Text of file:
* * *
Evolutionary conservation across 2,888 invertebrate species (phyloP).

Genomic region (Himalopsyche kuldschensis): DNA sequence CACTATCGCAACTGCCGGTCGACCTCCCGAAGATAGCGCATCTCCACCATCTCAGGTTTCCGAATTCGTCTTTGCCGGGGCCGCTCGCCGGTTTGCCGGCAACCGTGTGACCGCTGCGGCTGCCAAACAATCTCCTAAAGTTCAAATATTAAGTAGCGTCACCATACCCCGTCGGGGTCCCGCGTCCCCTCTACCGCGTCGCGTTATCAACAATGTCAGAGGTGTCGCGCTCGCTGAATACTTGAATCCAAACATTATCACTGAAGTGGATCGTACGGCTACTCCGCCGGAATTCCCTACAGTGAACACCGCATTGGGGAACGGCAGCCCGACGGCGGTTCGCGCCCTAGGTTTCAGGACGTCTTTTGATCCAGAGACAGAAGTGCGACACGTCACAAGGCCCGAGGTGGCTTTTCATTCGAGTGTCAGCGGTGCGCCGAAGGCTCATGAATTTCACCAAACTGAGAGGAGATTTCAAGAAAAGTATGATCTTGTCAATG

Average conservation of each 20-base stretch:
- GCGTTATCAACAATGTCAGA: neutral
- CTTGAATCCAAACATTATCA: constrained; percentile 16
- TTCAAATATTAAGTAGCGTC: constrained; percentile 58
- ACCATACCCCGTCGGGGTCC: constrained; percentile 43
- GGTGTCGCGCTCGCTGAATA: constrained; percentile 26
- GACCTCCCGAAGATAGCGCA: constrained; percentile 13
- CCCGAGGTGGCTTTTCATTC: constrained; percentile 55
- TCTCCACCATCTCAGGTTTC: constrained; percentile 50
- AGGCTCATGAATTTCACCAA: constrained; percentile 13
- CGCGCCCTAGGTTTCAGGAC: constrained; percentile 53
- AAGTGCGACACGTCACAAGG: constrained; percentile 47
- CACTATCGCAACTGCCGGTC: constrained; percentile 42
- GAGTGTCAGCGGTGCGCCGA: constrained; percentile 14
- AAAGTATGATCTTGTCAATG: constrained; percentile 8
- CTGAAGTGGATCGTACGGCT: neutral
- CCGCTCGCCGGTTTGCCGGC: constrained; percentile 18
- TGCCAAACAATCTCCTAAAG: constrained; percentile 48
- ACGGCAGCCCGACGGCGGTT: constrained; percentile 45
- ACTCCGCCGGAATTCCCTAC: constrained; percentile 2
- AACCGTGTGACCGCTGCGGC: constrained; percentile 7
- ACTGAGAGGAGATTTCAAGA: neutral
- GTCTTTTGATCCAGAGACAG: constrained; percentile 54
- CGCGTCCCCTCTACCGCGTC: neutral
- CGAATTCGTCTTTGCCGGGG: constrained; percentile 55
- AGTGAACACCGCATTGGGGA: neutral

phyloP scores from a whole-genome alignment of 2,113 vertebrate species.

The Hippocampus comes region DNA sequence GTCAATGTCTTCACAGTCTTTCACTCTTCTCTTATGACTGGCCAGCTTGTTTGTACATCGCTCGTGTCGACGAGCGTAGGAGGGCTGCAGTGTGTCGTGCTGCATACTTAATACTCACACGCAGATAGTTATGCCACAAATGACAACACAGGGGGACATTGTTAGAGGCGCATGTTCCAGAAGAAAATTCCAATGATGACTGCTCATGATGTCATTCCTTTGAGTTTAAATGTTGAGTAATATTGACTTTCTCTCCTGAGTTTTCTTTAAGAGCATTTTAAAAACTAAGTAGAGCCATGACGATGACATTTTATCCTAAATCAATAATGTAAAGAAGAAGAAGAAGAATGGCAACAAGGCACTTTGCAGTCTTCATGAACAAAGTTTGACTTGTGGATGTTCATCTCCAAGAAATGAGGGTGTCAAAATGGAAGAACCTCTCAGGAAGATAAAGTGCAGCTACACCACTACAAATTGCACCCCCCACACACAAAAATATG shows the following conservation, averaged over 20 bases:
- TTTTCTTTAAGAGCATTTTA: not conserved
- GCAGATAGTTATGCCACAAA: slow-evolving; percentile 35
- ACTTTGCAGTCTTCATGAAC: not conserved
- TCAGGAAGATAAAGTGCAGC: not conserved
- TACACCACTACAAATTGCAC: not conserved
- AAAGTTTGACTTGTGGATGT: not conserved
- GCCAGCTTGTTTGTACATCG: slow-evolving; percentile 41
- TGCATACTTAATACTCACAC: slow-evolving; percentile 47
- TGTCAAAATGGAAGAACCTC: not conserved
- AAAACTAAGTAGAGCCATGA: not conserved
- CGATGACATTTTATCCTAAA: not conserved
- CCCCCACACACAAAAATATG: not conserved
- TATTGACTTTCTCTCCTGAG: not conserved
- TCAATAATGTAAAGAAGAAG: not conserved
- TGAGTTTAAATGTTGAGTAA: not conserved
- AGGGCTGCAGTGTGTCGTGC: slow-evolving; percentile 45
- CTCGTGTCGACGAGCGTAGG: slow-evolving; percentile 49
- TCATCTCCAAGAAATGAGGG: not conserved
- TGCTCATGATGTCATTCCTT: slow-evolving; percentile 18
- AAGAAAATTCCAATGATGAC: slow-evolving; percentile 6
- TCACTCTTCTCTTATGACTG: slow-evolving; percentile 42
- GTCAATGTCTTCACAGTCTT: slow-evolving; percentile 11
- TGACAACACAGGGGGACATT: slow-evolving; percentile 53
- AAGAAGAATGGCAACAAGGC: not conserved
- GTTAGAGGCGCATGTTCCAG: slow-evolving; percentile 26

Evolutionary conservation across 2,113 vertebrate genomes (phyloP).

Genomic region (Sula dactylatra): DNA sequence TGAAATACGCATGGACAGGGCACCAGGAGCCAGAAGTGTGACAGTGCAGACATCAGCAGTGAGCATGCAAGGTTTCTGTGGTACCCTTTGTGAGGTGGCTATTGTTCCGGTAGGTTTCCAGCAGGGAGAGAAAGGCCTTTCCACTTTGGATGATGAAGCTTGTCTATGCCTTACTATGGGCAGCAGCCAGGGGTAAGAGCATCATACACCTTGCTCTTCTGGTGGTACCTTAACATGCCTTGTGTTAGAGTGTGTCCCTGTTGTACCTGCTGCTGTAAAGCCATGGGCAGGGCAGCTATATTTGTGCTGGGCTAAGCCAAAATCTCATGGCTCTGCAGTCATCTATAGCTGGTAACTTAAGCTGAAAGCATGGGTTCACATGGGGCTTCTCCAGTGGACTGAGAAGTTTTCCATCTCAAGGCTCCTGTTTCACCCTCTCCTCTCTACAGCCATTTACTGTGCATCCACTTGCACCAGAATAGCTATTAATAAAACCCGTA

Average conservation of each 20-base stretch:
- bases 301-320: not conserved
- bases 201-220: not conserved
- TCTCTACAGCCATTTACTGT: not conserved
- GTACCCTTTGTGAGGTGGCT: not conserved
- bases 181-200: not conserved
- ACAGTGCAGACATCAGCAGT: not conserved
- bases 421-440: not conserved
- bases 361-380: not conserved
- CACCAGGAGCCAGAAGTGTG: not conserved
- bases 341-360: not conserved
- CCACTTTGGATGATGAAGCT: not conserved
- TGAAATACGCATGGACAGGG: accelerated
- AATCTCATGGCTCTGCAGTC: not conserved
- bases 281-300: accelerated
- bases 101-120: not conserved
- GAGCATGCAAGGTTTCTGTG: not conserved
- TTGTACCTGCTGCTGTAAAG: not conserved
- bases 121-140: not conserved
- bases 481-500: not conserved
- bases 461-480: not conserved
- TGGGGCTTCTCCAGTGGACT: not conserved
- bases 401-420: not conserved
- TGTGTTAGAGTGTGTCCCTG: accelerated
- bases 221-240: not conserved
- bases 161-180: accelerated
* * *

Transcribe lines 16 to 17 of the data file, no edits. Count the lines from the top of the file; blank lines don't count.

- GAGTGTCAGCGGTGCGCCGA: constrained; percentile 14
- AAAGTATGATCTTGTCAATG: constrained; percentile 8